Money problems and professional dissatisfaction forced Kurtzman to continue shopping his wares about. In 1949, a speculative approach to the fledgling EC Comics, run by Bill Gaines, was his turning point. Gaines had become a comic-book proprietor entirely by chance, after inheriting the business from his father; it appears that his distance from industry conventions – specifically, treating artists and writers as disposable and replaceable – freed him to engage meaningfully with Kurtzman.

EC presented Kurtzman with relative editorial freedom for the first time. After first working on in-house science fiction and horror titles, Kurtzman developed a war title, “Two-Fisted Tales.” Unlike competing titles in the genre, Kurtzman distinguished his work with exacting research and a nuanced, evenhanded approach to the unpleasantness of warfare. “I don’t regard myself as a man who pushes specific opinions or strong points of view,” Schelly quotes Kurtzman. Nonetheless, the title and its marked lack of gung-ho American superiority – particularly important at the height of the Korean War – caught the attention of J. Edgar Hoover’s FBI. The FBI briefly – privately – considered prosecuting Kurtzman for sedition. Schelly reports the incident dutifully, but says little more besides.

From 'Harvey Kurtzman: The Man Who Created MAD and Revolutionized Humor in America.'  (Fantagraphics)

MAD goes mainstream – sort of

Kurtzman’s painstaking approach to his work had downsides in addition to the low pay. Because EC’s artistes were paid by output, Kurtzman was in effect penalized for his perfectionism. Gaines suggested that Kurtzman return to his comic humor roots as a solution. A magazine based on social observation, played primarily for laughs, would take less time and effort to produce, he suggested. Kurtzman agreed, and Mad was born. The magazine wasn’t an instant success – the first issue, debuting in August 1952, selling less than half of its print run. But issue #4, a parody of the Superman franchise, found an appreciative audience and sold out quickly. The Mad phenomenon was born.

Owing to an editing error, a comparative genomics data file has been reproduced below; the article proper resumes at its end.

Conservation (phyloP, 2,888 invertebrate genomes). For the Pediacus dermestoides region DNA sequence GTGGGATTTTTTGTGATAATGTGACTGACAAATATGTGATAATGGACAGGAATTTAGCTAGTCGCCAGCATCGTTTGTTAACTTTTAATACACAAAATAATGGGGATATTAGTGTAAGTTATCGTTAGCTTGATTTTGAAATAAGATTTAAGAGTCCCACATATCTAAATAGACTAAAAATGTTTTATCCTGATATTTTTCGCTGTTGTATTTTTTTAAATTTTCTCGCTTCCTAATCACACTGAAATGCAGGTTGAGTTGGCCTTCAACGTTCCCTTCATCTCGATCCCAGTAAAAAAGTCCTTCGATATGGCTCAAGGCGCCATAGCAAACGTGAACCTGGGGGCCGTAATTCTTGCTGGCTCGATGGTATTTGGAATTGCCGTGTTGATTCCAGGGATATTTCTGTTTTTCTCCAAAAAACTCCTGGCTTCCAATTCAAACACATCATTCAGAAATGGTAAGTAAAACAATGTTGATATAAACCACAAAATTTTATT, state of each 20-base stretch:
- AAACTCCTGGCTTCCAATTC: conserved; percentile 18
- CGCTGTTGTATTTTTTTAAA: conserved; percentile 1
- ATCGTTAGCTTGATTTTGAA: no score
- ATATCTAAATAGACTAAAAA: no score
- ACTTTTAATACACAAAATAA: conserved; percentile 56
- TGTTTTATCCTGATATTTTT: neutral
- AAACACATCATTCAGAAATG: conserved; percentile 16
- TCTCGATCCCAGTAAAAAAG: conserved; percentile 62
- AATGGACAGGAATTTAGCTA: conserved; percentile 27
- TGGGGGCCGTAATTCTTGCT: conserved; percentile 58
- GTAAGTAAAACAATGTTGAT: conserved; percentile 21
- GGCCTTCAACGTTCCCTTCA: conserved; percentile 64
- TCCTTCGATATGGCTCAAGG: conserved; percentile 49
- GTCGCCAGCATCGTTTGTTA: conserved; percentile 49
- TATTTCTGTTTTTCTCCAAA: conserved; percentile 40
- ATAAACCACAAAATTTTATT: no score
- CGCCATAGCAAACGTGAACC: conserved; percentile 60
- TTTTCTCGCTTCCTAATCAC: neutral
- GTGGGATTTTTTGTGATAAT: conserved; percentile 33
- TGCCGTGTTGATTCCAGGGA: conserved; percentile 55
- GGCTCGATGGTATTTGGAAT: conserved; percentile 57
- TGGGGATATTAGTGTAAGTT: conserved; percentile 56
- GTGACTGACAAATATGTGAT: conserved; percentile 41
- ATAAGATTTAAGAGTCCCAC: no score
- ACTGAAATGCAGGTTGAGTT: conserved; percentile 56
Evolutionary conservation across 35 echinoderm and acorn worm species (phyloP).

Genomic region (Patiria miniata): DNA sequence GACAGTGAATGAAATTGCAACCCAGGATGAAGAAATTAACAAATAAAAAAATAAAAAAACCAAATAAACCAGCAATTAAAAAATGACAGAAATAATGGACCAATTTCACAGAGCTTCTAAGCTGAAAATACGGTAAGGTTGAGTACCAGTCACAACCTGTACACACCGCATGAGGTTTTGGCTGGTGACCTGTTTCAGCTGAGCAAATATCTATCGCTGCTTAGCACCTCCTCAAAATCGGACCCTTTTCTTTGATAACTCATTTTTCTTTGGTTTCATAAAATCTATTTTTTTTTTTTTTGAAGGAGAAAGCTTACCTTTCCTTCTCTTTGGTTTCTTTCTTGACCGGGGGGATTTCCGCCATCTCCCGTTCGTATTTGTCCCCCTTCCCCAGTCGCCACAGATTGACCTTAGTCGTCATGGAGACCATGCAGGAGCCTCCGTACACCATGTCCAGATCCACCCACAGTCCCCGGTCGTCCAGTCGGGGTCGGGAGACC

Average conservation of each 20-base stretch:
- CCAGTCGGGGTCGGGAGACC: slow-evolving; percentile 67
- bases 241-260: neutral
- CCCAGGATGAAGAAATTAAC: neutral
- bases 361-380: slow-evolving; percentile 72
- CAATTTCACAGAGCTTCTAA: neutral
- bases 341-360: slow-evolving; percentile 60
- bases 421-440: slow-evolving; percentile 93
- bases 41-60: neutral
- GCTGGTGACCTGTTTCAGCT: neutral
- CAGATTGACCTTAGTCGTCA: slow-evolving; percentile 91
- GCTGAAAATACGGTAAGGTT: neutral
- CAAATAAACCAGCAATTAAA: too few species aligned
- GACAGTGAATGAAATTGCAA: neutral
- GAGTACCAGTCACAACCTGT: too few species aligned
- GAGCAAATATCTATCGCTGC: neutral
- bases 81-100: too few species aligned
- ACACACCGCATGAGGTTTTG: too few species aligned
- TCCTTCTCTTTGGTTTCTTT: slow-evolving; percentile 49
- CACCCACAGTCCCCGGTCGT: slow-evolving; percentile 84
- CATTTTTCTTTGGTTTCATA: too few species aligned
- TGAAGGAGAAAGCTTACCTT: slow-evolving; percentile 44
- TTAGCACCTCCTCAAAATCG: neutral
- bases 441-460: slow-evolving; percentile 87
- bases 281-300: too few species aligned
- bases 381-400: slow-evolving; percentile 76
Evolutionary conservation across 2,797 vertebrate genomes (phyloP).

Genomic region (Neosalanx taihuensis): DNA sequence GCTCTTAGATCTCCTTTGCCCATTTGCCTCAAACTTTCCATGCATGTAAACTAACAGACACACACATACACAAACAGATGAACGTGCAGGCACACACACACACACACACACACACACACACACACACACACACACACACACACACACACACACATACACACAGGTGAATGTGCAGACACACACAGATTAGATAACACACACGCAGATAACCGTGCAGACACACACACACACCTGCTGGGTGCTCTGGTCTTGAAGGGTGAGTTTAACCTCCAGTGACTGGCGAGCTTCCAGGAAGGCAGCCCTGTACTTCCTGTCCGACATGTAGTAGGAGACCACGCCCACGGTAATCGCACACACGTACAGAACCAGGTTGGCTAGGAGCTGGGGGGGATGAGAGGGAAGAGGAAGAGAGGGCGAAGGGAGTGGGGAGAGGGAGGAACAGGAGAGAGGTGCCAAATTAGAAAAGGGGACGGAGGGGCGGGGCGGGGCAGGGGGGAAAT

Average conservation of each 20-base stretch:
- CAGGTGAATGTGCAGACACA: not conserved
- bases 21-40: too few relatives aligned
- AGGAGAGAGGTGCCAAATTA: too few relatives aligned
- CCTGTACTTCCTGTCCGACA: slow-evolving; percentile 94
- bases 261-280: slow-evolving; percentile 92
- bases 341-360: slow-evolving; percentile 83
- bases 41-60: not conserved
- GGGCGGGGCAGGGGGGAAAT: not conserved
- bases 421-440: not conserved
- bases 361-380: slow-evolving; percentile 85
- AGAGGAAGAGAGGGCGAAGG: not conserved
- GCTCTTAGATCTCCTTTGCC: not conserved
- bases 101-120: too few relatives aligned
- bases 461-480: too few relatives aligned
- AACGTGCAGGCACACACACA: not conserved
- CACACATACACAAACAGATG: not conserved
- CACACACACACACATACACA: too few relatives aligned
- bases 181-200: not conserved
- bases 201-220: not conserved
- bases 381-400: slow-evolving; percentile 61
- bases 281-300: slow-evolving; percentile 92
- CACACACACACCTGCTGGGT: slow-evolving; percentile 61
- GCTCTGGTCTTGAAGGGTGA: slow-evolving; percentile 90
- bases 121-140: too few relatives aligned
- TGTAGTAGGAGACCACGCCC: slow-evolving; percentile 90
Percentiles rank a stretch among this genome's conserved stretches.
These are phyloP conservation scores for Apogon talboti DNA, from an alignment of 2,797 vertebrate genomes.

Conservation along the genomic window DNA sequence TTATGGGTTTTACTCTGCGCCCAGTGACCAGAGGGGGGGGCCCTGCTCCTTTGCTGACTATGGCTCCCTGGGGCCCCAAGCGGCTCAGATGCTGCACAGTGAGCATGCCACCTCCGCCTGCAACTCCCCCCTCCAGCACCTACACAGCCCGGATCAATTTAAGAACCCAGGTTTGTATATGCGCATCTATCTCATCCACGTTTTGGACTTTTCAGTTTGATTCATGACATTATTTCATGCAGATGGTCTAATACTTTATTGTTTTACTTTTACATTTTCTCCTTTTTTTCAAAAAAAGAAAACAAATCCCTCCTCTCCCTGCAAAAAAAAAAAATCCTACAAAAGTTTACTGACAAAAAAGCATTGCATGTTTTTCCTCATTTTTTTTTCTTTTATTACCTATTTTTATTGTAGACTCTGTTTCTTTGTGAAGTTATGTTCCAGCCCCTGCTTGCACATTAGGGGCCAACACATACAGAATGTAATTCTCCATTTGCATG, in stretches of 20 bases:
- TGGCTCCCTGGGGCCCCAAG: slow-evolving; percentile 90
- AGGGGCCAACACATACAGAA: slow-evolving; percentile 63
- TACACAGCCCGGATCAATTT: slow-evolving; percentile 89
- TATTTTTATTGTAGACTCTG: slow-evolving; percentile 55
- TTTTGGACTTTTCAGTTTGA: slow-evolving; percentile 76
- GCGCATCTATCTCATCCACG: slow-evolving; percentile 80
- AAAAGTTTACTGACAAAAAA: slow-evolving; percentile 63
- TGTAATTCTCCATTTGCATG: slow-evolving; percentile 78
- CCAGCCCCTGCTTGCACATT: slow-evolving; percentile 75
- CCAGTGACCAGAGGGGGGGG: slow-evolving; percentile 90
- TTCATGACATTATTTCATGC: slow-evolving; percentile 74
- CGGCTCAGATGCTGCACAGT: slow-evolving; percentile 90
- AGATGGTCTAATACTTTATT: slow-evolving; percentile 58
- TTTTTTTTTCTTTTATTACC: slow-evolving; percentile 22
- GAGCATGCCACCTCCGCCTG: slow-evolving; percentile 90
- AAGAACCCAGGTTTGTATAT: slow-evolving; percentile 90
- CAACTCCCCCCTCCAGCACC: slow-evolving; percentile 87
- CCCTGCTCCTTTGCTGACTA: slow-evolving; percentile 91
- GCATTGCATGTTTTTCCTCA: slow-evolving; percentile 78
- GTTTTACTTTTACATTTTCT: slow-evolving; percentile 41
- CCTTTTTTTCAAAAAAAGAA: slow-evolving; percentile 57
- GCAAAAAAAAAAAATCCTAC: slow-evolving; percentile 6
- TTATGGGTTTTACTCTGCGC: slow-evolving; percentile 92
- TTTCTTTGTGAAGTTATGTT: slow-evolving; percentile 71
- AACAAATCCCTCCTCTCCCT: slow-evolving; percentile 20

What contributed to the magazine’s runaway success? Kurtzman’s cartooning style lent itself particularly well to satire, Schelly points out. Never a simple gag man, Kurtzman preferred to build a story toward an over-the-top punch line – taking a scenario to its natural conclusion, then nudging it just that bit beyond to highlight the underlying absurdity. He latched onto the popular culture lodestones of the time: Disney, Superman, the McCarthy hearings (which he turned into a game show), the all-American Archie comics. The Red Threat had forced large swaths of the entertainment industry into implicit or overt censorship. But comic books were lightly regulated, giving Mad’s satire an unfettered path to the mainstream.

Kurtzman had a way with his audience, too. Mad worked because it created a de-facto community, readers who “got” that the joke was on them, but were able to laugh at themselves nonetheless. Consciously or not, Mad’s house style reinforced this conceit, frequently breaching the comic-book equivalent of the fourth wall to address the reader directly, and employing Yiddishisms and obscure words (using the Yiddish ganefs, thieves, in place of “goons” in a story about a pair of bumbling crooks in Mad #1, for instance) as a semi-secret language accessible to those in the know. Alfred E. Neuman, jug-eared and gap-toothed, was introduced by Kurtzman as the magazine’s mascot in late 1954; Neuman’s clueless optimism and catchphrase – “What, me worry?” – captured the good-humored, accessible thrust of Mad’s satire.